At Eataly’s pasta and pizza counter, Mario Batali’s team serves three different pasta shapes with a choice of about five different sauces (“made by some crazy dudes,” says Batali). This sauce, an ever-so-slightly creamy ragù made with ground beef, pancetta and ham, is flavored with tomato paste instead of canned tomatoes.
Macaroni and cheese goes upscale with fontina, mozzarella, and Parmesan. This particular combination provides plenty of flavor and meltability, but don’t limit yourself to our selection: Make your own trio from the cheeses you have on hand.
Pasta Salad with Tomatoes, Arugula, Pine Nuts and Herb Dressing
For lighter winter meals, Melissa Rubel Jacobson jazzes up a basic pasta salad with peppery arugula and a lively mayo-based dressing made with garlic, lemon juice and a trio of fresh herbs. She uses sweet grape tomatoes, which are delicious year-round.
This vibrant pasta, tossed with beet greens and creamy goat cheese, is an ode to Charles Barsotti’s 1994 New Yorker cartoon of a rigatoni noodle on the phone to a friend, exclaiming, “Fusilli, you crazy bastard!” Tarry Lodge chef Andy Nusser says, “Mario [Batali] and I saw the cartoon at the same time. It became the punch line to every joke.”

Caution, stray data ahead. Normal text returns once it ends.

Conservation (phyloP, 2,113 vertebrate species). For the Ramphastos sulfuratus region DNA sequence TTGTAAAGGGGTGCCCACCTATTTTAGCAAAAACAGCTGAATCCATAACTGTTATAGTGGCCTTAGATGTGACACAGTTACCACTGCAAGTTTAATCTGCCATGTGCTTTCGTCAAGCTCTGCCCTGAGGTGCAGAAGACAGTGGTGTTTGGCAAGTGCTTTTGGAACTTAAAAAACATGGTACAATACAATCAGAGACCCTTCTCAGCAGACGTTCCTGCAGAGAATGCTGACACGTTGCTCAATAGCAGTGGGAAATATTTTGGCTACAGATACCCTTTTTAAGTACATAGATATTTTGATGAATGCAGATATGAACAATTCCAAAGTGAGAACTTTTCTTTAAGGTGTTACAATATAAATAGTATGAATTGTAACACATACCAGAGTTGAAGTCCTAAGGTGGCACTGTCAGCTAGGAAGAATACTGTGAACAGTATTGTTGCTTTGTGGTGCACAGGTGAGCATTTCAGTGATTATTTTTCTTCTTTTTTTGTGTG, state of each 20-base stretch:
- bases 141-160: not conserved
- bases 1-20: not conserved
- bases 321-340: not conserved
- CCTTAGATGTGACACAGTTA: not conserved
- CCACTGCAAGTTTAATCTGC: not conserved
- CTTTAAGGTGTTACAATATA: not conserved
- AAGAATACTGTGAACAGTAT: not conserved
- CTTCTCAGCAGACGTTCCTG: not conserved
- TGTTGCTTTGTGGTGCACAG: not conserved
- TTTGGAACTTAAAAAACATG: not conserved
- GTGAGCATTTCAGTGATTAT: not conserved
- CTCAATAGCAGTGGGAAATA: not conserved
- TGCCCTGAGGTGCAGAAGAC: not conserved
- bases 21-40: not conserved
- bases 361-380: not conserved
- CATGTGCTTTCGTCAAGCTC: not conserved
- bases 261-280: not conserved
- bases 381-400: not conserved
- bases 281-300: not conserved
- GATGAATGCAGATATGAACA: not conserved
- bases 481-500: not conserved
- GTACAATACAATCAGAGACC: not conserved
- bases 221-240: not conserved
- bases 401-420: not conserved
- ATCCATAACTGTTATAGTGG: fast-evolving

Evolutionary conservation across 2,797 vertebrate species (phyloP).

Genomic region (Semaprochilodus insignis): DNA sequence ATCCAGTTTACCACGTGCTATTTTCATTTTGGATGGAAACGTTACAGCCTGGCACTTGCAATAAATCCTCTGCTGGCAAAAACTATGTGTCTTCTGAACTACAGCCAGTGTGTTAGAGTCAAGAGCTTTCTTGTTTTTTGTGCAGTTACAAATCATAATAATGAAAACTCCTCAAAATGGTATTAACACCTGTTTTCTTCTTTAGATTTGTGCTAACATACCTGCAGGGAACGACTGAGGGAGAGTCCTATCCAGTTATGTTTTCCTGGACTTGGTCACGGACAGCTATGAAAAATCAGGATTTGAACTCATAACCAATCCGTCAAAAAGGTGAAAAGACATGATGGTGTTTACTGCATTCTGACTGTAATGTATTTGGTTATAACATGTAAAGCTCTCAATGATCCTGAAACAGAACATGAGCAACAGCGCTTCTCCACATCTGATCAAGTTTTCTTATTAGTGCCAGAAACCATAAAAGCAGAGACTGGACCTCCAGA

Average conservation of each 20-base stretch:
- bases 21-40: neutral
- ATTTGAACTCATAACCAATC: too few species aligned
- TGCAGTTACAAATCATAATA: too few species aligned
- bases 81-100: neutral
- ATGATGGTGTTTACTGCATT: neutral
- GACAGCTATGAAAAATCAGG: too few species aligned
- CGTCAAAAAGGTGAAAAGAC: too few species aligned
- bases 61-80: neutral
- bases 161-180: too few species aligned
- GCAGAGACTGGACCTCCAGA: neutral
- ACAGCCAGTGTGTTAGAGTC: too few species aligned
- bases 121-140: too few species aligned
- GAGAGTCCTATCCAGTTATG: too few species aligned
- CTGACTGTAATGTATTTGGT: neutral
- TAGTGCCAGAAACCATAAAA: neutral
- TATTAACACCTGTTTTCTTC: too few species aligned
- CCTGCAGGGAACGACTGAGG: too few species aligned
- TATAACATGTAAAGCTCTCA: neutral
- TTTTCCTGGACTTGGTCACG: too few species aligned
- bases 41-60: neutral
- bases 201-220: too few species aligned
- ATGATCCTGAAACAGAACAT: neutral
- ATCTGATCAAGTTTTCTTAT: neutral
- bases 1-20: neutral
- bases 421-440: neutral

For this light, uncooked sauce, you must have perfectly ripe tomatoes. Be sure they’re at room temperature, too, not cold. In fact, tomatoes shouldn’t be refrigerated at all; chilling permanently reduces their flavor.
Our tomato pesto packs a wallop of flavor. Use it in this colorful pasta salad or toss it with hot pasta instead. You may also want to try the pesto on top of grilled chicken, lamb, or vegetables; as a sandwich spread; or mixed with cream cheese on a bagel.
The classic Piedmontese fonduta combines fontina cheese, milk, egg yolks and butter into a silky sauce that's usually topped with thin slices of white truffle. Traditionally, fonduta is served with toast or fried polenta. Our version (minus the truffles) coats fusilli and trips of zucchini for a divine rendition of macaroni and cheese.